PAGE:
Why Stanford Can Contend in the BCS Without Andrew Luck


September 15, 2012; Stanford, CA, USA; Stanford Cardinal running back Stepfan Taylor (33) runs with the ball against Southern California Trojans safety T.J. McDonald (7) during the first quarter at Stanford Stadium. Mandatory Credit: Kyle Terada-US PRESSWIRE

Luck’s got nothing to do with it. At least that’s the word in Palo Alto after Stanford’s incredible upset of No. 2-ranked USC last week. But was that just a fluke win or an indication that the Cardinal are actually a contender for not only the Pac-12 crown, but also a national title?

After getting some growing pains out of the way in week one, squeaking by San Jose State by only three points, the Cardinal looked like a new team only two weeks later when they defeated the Trojans. Going up against arguably the best offense in the nation and a Heisman Trophy front-runner in quarterback Matt Barkley, Stanford’s defense proved itself to be a championship caliber group.

The front seven put pressure on Barkley all night, sacking him four times and forcing two fumbles. Head coach David Shaw did an excellent job of making adjustments on the sideline, repeatedly attacking the one weak spot of a normally impenetrable USC offensive line, as center Khaled Holmes was replaced by freshman Cyrus Hobbi.

But it was the secondary, normally a weak spot on the defense, that has really come alive and showed itself to be a force to be reckoned with in the Pac-12 so far this season. The team’s six interceptions already almost match their total from last year (seven).

Going into the game, it seemed that Barkley would have been able to exploit great matchups against Cardinal defensive backs and throw to his elite wide receivers Robert Woods and Marquise Lee all night. However, with a little help from the pass rush, the secondary intercepted two passes, had an astounding nine pass breakups, and held Barkley without a touchdown through the air.

On the offensive side of the ball, Stanford’s run game is as strong as its ever been. Stepfan Taylor is a dark horse candidate for the Heisman Trophy, as he has carried the load on the ground for the Cardinal this year, totaling 338 yards and three touchdowns to go along with 89 receiving yards and a receiving touchdown.

Taylor is helped out by what many thought would be an offensive line that would take a step back in 2012 after losing all-conference players Jonathan Martin and David DeCastro. However, young studs such as David Yankey and Cameron Fleming have stepped up and made their departures painless.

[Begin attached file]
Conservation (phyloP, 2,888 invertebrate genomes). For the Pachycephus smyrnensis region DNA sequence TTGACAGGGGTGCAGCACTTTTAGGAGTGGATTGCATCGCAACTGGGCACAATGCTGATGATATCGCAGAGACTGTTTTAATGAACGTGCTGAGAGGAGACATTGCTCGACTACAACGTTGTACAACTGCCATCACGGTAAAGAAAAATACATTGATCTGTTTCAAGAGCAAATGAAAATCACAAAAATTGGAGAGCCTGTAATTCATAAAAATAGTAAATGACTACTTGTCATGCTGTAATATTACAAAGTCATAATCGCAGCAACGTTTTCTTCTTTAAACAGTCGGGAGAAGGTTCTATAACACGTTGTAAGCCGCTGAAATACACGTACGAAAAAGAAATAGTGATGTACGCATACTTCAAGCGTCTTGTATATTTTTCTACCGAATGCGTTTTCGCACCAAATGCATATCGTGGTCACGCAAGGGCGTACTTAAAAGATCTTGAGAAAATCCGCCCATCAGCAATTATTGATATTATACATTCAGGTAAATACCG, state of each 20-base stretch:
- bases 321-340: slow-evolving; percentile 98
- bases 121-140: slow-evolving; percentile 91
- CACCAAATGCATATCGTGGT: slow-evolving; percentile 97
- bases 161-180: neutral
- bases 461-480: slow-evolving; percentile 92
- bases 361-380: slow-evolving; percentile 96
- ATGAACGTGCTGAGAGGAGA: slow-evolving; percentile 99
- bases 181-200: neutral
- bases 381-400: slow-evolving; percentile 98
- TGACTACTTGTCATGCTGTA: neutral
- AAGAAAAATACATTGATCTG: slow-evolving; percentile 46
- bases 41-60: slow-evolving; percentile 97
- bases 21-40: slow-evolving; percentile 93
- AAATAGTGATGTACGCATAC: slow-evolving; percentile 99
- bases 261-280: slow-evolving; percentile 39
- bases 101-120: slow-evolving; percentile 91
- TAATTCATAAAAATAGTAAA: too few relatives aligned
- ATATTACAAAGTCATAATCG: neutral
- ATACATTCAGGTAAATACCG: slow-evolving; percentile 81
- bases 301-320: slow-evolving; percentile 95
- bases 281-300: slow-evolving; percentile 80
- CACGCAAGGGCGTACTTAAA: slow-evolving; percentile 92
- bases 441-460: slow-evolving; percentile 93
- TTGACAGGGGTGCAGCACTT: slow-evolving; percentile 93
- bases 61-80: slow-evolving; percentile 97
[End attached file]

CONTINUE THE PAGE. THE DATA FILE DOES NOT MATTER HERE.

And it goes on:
Under center, Josh Nunes hasn’t blown anyone away or made anyone believe that he is the next Andrew Luck, but he has been extremely solid in his first three games as a starter. The numbers may not show exactly how impressive he has been. His 53.8 completion percentage doesn’t cover his poise in the second half of the USC game, where he threw two beautiful touchdown passes and had the vision to scramble for three big first downs.

September 15, 2012; Stanford, CA, USA; Stanford Cardinal cornerback Wayne Lyons (2), linebacker A.J. Tarpley (17), and linebacker Shayne Skov (11) celebrate after the game against the Southern California Trojans at Stanford Stadium. The Cardinal defeated the Trojans 21-14. Mandatory Credit: Kyle Terada-US PRESSWIRE

While Nunes still has room for improvement, he has given fans plenty of reasons to be optimistic, especially with the help of his receiving targets. Tight ends Zach Ertz and Levine Toilolo form arguably the most dangerous duo at their position in college football. The team’s two leading receivers have totaled 252 yards and two touchdowns between them so far this season, and have shown that the loss of Coby Fleener and Andrew Luck haven’t taken too much away from the Cardinal’s air attack.

After watching Stanford’s steady improvement throughout the first three weeks of the season, culminating in that 21-14 upset of USC, it is safe to say that the Cardinal can contend in the BCS without Andrew Luck. Their coaching, defense, ground attack, receivers, and offensive line are at as good as they’ve been at any point over the last few years, and Nunes will continue to improve with increased confidence after beating USC.

If Stanford can keep up with that pesky Oregon offense, the sky is the limit for this Cardinal team. Remember college football world: Luck’s got nothing to do with it.